Ophthalmic lenses: Progress and promise

April 15, 2009

One needs to have an understanding of materials, designs, and changes in processes of manufacture to appreciate today's high-tech quality options. Knowing where materials and designs originated helps in seeing the road from which we traveled, as well as gaining insight into where we are going in the world of ophthalmic lenses.

Key Points

Ophthalmic lenses have come a long way! The state of lenses today is quite different from yesterday, and options continue to expand in materials, technology, and design at a faster rate than ever. This rate of change requires change in the way of thinking in regard to dispensing ophthalmic lenses and prescription eyewear. Gone are the days of glass, plastic, or polycarbonate.

One needs to have an understanding of materials, designs, and changes in processes of manufacture to appreciate today's high-tech quality options. Knowing where materials and designs originated helps in seeing the road from which we traveled, as well as gaining insight into where we are going in the world of ophthalmic lenses.

The original materials for ophthalmic lenses were mainly quartz crystal and crown glass. Many of us remember the days of crown glass and plastic, when polycarbonate had not been developed yet. We did the best we could to improve vision with these two choices. Soon, polycarbonate starting making its way into the market, and it has been a busy highway ever since.

Crown glass: While crown glass lenses are rarely dispensed in the United States, it continues to provide the best-quality optics. The index of refraction (n) of crown glass is n = 1.523, and it is often used as the standard when comparing different ophthalmic materials. The Abbe value of glass is high (58), so chromatic aberration is hardly an issue. The problem, though, is that it is extremely heavy, and not as safe as plastic-based materials. Crown glass remains popular in different parts of the world, given its durability against scratching and its consistent optical properties.

CR-39 plastic: Named after PPG's subsidiary, "Columbia Resin's 39th Formula," CR-39 has maintained its place in optics and continues to be a favorite among dispensers. CR-39 has many optical properties similar to glass; the Abbe value is excellent (58), the optics are consistent, and it is light-weight and comfortable. Its index of refraction is n = 1.498.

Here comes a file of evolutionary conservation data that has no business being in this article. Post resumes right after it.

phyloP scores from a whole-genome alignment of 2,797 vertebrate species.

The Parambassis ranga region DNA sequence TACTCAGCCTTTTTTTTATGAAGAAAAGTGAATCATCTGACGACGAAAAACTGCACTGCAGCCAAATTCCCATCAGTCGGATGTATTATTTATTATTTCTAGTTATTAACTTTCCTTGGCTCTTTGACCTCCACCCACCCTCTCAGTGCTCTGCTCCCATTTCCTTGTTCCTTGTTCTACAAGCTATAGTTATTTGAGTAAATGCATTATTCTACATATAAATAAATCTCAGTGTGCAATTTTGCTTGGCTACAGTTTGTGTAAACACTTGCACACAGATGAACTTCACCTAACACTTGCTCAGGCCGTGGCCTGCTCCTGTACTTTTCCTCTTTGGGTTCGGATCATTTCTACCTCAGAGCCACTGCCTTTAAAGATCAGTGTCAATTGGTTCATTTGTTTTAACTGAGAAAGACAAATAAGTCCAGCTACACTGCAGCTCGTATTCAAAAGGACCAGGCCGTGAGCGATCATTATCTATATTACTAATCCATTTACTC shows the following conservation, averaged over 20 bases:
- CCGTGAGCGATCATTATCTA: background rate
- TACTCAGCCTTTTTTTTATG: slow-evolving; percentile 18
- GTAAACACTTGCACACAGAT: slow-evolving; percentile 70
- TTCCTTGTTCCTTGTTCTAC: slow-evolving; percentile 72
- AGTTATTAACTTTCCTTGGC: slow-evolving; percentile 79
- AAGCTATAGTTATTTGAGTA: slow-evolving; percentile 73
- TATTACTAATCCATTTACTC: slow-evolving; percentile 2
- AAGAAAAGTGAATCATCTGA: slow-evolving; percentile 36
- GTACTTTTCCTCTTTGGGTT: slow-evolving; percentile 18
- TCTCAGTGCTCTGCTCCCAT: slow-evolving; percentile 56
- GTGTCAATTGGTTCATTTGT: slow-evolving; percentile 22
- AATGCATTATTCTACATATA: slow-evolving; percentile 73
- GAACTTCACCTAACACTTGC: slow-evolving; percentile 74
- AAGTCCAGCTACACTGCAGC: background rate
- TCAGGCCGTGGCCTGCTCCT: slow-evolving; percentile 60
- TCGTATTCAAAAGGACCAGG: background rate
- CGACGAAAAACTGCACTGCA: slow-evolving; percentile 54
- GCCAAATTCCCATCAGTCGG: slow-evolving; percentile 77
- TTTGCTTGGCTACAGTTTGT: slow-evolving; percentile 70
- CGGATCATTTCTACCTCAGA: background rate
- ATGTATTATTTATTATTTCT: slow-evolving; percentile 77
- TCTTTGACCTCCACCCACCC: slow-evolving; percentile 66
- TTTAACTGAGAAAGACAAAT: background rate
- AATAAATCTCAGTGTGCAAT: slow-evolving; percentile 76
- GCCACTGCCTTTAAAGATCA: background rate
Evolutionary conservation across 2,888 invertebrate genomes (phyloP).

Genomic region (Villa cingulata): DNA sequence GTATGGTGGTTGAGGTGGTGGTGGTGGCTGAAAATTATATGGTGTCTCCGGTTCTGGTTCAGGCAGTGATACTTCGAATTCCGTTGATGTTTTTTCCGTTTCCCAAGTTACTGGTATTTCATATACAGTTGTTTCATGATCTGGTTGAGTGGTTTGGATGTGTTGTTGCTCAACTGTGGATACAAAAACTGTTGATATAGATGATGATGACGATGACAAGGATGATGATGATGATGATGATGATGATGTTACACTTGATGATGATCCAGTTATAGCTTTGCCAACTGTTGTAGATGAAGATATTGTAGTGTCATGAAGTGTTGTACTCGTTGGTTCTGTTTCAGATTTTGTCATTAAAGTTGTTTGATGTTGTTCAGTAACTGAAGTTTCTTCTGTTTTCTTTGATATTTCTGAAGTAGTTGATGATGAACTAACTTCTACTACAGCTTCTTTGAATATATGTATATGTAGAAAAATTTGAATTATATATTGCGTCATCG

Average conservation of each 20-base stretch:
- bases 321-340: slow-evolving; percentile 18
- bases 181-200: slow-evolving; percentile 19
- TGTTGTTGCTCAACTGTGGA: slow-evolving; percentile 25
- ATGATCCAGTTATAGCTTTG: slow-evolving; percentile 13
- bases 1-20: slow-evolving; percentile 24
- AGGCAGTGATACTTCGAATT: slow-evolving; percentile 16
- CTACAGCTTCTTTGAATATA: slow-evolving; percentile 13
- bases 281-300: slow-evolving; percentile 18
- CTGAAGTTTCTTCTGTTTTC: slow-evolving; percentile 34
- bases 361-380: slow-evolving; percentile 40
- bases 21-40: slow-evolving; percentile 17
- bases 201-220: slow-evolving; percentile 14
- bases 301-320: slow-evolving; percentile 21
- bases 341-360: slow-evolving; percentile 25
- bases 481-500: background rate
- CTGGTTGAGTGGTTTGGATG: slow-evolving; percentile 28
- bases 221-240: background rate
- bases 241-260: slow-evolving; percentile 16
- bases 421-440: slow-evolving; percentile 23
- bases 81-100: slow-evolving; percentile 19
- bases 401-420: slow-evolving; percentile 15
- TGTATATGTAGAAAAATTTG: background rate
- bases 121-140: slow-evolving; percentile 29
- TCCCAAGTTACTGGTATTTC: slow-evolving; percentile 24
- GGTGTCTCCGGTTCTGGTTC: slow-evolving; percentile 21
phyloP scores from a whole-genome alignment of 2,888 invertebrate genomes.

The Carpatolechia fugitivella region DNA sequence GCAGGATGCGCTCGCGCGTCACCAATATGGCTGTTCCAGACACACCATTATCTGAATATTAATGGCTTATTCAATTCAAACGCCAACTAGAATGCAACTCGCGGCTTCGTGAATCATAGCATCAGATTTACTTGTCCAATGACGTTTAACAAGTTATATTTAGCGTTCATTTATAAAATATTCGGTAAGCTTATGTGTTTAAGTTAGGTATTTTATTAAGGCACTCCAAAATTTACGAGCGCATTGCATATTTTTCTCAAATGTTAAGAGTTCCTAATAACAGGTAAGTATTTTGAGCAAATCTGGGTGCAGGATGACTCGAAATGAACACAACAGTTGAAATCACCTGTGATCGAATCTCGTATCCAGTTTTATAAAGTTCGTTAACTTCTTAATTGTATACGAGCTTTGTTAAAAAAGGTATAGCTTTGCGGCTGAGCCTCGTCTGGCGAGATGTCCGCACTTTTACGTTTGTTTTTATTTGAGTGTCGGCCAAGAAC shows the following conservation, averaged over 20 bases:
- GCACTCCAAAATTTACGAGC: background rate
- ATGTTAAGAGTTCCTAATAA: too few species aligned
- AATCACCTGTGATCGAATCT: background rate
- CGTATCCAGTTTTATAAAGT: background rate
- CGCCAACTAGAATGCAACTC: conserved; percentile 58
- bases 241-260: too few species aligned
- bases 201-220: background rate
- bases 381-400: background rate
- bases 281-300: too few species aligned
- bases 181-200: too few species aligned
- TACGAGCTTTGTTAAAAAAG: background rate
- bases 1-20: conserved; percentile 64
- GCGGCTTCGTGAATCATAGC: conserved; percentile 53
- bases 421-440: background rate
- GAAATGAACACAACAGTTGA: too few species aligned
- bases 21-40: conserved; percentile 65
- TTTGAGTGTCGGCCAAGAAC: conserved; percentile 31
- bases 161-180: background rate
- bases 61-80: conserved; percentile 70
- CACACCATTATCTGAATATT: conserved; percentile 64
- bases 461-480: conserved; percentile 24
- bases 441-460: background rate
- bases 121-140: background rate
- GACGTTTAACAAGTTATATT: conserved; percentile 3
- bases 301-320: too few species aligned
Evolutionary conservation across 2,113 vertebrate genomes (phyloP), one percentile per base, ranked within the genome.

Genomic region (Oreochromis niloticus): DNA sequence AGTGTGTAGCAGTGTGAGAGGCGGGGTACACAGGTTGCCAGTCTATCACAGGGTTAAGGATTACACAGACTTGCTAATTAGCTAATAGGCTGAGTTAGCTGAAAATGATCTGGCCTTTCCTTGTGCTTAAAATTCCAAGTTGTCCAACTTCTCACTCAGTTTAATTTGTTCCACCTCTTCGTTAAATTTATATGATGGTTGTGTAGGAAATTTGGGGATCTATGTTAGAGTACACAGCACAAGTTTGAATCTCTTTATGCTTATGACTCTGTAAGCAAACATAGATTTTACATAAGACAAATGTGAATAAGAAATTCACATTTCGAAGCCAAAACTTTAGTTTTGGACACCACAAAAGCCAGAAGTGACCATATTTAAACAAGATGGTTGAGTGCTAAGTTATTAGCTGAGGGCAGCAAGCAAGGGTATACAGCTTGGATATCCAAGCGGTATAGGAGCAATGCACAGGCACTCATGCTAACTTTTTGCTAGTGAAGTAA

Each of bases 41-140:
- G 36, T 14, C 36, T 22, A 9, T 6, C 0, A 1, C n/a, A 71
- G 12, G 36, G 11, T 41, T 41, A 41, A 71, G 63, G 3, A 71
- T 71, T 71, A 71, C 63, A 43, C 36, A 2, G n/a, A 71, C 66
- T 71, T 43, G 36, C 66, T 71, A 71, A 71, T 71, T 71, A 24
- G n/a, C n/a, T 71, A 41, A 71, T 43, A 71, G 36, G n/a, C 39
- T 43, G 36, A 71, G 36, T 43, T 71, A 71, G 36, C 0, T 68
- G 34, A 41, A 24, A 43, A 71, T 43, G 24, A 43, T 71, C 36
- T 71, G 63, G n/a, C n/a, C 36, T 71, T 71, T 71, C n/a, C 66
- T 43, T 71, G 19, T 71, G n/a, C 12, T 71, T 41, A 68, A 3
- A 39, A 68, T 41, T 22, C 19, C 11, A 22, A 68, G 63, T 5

Polycarbonate: Made of polycarbonate granules (similar to plastic BBs, and fairly clear), this material has improved in optics and clarity over the years. Early polycarbonate lenses were flawed; however, the CD-ROM market forced manufacturers to improve quality. Its index of refraction is n = 1.586, and it has safety properties six times those of the FDA standards. With an Abbe value of 30, chromatic aberration-sensitive patients/clients may not be as happy as they would with a material with a higher Abbe value.

Trivex: Invented by PPG, Trivex is the first material invented specifically for visual purposes. While other lens materials made their way to consumers from other areas like the military and space travel, Trivex was invented to deliver the best of three worlds: quality optics, safety, and light-weight comfort. Its index of refraction is 1.530, and its Abbe value is 42 to 45, depending on manufacturer. Like polycarbonate, its safety properties exceed six times those of FDA safety standards, it has a high Abbe value, and it is a great option for drill-mounts. Keep an eye on this material-it will likely carve out a niche in the optical materials marketplace.

High-index materials: With all of the various indices of refractive materials offered (n = 1.6, 1.66, 1.67, 1.7, 1.72, 1.8), it is best to check individual manufacturers in regard to specifics like Abbe value and specific gravity. High-index materials are excellent, because they refract light more, so one does not need as much of them. This yields the same quality optics with less material, resulting in thinner, flatter lenses.

A word of caution, though: a high-index lens will reflect more light than the other materials. As the index of refraction of the material increases, so does the reflectance factor-the amount of light loss due to reflecting off multiple surfaces. When dispensing high-index lenses, it is a must to add anti-reflective coating to bring back the light lost due to reflectance.

Related Content:

News